6. Toolkit. Have your ‘actor toolkit’ sorted. Popping headshot. Clear resumé. Showcast, Casting Networks and IMDbPro profiles up-to-date. A good portfolio of footage – demo-reel or self-tapes. Flawless American accent (The Equity Foundation regularly runs free accent workshops). Self-taping knowhow. Audition (and audition TVC) skills. Audition wardrobe. Industry knowledge. Good relationships. Creative community. Ninja mind-set.

7. Self-tape. If you haven’t already done so, try setting up your self-taping studio now, before the self-tape arrives. Whether you can’t be seen in the room, are interstate/overseas or want to put down mock-sides as practice or reel footage, self-tapes are a fabulous way to showcase your work. They can, however, be stressful if you’re a technophobe. Work out where in your house you can shoot so that you can be seen and heard, camera/tripod/mic/lighting/backdrop set-up, shot size/framing, edit/upload according to file-size instructions and finding at least one or two good reader-friends. The Equity Foundation runs a monthly Self-Test Project, which gives you a chance to tape your auditions and get feedback from top casting directors.

8. Internet-land. It exists and can allow you to be extremely proactive. Research the trades and funding-body websites to find out what is coming up, use IMDbPro and production-company websites to learn who’s who, watch every Aussie show on catch-up TV. Use social media productively: Facebook is great for expanding and nourishing your network of peers and potential collaborators; use Twitter if you’ve got something to say; and use Instagram if you’re good with images.

9. Golden age of television (or the Wild West). The multitude of platforms for self-generated content means there are no rules any more. You can take responsibility for your career and artistic fulfilment. If you have a knack for producing, writing or directing, get amongst it! If you’re not a born slashie, identify your strengths, and collaborate. You’re drawn to acting because you love to act, so do it.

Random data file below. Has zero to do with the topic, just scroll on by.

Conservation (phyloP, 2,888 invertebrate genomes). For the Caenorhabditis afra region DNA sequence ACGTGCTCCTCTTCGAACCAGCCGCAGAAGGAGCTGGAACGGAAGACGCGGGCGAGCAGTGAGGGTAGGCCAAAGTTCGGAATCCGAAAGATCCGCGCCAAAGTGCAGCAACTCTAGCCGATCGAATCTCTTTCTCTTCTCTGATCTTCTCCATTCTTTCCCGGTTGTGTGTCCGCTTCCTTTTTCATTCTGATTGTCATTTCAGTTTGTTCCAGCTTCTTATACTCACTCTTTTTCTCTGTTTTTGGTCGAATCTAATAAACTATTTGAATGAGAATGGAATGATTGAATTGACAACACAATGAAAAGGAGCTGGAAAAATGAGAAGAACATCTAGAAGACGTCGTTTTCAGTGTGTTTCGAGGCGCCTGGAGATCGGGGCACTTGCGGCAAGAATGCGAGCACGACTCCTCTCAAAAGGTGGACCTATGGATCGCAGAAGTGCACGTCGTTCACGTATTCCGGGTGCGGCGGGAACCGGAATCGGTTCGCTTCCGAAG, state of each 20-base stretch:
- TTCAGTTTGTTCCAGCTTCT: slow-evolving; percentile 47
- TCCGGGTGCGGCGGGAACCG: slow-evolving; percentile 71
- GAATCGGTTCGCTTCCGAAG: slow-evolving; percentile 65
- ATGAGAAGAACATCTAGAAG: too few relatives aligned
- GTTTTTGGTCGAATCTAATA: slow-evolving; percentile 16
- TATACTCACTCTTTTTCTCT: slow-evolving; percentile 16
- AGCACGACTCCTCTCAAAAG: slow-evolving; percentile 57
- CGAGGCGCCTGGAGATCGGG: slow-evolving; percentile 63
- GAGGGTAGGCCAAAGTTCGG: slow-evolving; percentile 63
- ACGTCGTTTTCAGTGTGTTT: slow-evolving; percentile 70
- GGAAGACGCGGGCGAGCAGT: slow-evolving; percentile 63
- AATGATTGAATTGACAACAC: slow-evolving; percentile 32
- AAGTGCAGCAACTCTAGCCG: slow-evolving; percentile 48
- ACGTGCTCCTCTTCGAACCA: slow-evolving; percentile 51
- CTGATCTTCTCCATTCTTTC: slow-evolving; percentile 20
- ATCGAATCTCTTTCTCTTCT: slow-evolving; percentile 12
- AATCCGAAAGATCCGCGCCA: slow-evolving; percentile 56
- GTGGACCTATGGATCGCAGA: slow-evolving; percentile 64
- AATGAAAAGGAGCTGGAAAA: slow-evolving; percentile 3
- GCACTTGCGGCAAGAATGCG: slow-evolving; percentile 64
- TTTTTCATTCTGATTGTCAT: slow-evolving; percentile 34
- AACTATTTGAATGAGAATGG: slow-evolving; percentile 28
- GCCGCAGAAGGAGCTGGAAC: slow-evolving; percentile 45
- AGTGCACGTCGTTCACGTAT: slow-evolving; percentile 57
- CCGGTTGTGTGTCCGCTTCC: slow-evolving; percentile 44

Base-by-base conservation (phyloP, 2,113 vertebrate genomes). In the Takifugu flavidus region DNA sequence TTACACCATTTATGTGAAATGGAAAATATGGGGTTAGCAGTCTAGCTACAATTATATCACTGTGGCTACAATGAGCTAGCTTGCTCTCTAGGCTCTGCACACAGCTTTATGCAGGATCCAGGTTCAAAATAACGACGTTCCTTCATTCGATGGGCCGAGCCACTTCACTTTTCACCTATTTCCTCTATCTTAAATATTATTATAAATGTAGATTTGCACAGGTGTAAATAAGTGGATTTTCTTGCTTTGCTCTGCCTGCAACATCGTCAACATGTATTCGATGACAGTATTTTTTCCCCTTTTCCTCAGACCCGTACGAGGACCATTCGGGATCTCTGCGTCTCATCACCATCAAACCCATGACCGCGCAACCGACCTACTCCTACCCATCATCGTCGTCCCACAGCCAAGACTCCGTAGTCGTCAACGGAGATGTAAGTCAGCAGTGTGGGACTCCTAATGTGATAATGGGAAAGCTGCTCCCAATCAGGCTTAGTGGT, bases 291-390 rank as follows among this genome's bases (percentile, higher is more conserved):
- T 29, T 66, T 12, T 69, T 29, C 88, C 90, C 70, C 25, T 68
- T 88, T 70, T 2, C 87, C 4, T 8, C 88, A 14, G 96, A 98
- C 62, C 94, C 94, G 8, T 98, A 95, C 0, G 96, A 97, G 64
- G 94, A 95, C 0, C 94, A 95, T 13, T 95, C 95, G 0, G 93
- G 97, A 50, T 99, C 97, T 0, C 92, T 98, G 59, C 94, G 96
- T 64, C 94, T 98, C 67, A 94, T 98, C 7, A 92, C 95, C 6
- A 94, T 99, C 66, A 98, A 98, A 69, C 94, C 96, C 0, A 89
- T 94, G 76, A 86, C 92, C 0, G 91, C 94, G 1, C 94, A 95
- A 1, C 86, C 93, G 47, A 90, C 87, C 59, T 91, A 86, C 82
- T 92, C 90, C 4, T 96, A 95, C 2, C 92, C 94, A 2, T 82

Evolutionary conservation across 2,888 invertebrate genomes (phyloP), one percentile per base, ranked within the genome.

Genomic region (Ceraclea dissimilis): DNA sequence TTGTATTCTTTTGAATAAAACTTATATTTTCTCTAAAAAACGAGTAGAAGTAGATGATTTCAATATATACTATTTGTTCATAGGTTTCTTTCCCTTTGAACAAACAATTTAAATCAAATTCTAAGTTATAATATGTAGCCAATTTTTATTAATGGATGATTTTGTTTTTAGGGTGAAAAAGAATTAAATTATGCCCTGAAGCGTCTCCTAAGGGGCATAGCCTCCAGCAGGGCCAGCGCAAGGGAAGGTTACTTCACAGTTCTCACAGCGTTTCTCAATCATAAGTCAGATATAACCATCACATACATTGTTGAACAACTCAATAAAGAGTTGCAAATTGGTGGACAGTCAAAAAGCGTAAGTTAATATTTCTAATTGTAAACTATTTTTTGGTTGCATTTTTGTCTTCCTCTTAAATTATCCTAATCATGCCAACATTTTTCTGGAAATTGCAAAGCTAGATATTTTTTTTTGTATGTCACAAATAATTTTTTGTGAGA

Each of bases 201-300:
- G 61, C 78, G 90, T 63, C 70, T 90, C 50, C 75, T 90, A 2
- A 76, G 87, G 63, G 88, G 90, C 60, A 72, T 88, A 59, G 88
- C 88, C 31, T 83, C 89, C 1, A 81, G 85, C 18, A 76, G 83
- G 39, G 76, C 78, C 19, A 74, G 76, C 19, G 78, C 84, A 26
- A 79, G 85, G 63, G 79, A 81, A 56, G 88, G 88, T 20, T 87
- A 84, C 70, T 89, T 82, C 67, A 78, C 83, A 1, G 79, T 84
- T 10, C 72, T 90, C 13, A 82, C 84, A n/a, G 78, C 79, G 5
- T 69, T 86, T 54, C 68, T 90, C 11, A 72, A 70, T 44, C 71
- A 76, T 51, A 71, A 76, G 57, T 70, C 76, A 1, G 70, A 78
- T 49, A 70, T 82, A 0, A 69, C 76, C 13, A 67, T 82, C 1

10. Bottom line. There are a lot of (ahem) ‘gurus’ out there, with a lot of opinions about how to be an actor. The contradictory techniques, theories and general chatter can become overwhelming. Making a living as an actor is not a science. Take what is useful to you and disregard the stuff that isn’t. Do your best acting work, be gracious, make fearless choices and be your daring, curious, creative, fabulous, authentic self.

What do you want to say?

Here are some suggestions about the kinds of things you might want to include in your submission:
  • What is the media like where you live? How much diversity/concentration of media is there in your area? How important to you is media diversity and having a wide range of voices and opinions? Will the takeover reduce competition/diversity in the Australian media sector?
  • What Fairfax and Nine publications and programs do you consume? What attracted you to them in the first place, and what do they mean to you/your family/household? What will be the impact of the takeover on the choice and range of media you consume?
  • How distinct is Fairfax journalism – what makes it different?  Describe a story or stories published by Fairfax over the years which have made a difference to you/had an impact on you/changed the way you think? What would your life/community be like without the journalism that Fairfax produces?
  • Who are the Fairfax journalists you always read/trust?
  • How important is fearless, independent journalism? What will be the impact of the takeover on investigative journalism and does it increase the risk of that independence being compromised by the commercial interests of the proprietor or its advertisers?
  • What else do you think the ACCC should consider when ruling on this takeover, and what would you like the ACCC to do?